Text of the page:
Abstract: Otzi the Iceman, 5.300 year old Alpine “Mummy” and Forensic Science


“Otzi the Iceman”, a 5,300 year old Copper Age / Neolithic man was discovered in 1991 preserved in the Similaun Pass of the Otztal Alps at 10,500 ft. between Italy and Austria.

Since 1991, extensive ongoing scientific investigations indicate that he is unique because he is practically an “archaeological site” in himself. Unlike any other human remains this old discovered to date, remarkably nearly everything of “Otzi” is preserved, including his clothing, tools, gear, weapons and even his last meals in his body. Amazing forensic science has recovered much detail about his life, the material technology he carried including a rare and precious copper axe, vital medical and bioarchaeological data including his DNA and full genome record, where he lived in the prehistoric Val Senales and reconstructions of how he was killed and even possible scenarios of causes.  Not only did “Otzi” treat his own parasites, showing prehistoric human medicine, but he used and carried over 10 different tree and plant products that survived in his glacial context. Even his weapons demonstrate early archery using spiraling arrows, suggesting prehistoric knowledge of aerodynamic stabilizing technology. For those fascinated with forensic and C.S.I. investigation, “Otzi” may be the “coldest case” on record.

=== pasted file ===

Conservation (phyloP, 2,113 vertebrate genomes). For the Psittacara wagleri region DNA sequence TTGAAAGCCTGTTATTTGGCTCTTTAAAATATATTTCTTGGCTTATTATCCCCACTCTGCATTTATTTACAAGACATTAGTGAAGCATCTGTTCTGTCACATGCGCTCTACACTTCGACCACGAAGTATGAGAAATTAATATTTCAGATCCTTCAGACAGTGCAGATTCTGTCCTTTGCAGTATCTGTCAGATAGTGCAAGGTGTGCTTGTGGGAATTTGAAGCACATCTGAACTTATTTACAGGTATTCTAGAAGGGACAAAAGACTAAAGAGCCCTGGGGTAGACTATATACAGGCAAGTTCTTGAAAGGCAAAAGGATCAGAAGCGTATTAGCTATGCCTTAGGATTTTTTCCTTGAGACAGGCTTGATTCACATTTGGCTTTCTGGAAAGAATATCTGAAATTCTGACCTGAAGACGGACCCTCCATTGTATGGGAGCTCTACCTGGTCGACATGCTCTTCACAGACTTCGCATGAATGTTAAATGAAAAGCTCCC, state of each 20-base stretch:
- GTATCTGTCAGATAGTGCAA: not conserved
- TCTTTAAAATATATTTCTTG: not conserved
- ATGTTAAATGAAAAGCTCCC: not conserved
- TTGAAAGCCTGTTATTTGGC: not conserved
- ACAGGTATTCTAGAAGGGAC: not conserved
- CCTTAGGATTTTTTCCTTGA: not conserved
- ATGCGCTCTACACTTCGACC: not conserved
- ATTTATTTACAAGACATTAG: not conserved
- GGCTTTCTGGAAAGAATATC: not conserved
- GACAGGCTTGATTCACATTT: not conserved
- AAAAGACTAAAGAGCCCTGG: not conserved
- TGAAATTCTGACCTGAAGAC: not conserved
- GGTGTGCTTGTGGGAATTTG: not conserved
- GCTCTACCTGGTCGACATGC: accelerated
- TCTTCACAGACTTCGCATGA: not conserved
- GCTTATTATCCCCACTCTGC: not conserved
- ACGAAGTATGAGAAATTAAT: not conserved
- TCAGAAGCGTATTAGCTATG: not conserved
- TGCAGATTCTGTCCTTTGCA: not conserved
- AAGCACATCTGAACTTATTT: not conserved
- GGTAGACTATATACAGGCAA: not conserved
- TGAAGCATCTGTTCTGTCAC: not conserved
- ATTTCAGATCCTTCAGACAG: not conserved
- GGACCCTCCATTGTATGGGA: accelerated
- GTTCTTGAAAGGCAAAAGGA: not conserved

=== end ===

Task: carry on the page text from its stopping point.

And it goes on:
The lecturer (whose research has been sponsored by National Geographic) has written extensively on Otzi and has studied Otzi’s tools and paleobotanical specimens in Bolzano, Italy where Otzi “resides” frozen, as well as in the Otztal Alps where he lived and was found; the lecturer was also broadcast on the 2011 “Iceman Murder Mystery” film from National Geographic / NOVA on PBS in October, 2011; was also broadcast on the prior film, “Death of the Iceman” on National Geographic Explorer TV in 2008.


Short bibliography and/or website on lecture topic:

1.  Patrick Hunt, Alpine Archaeology (2007) Ariel Books, New York, esp. chs. 1-2

2. “Iceman Murder Mystery” NOVA / National Geographic Documentary, Oct. 26, 2011

3. “Death of the Iceman” National Geographic Explorer TV Special, 2008

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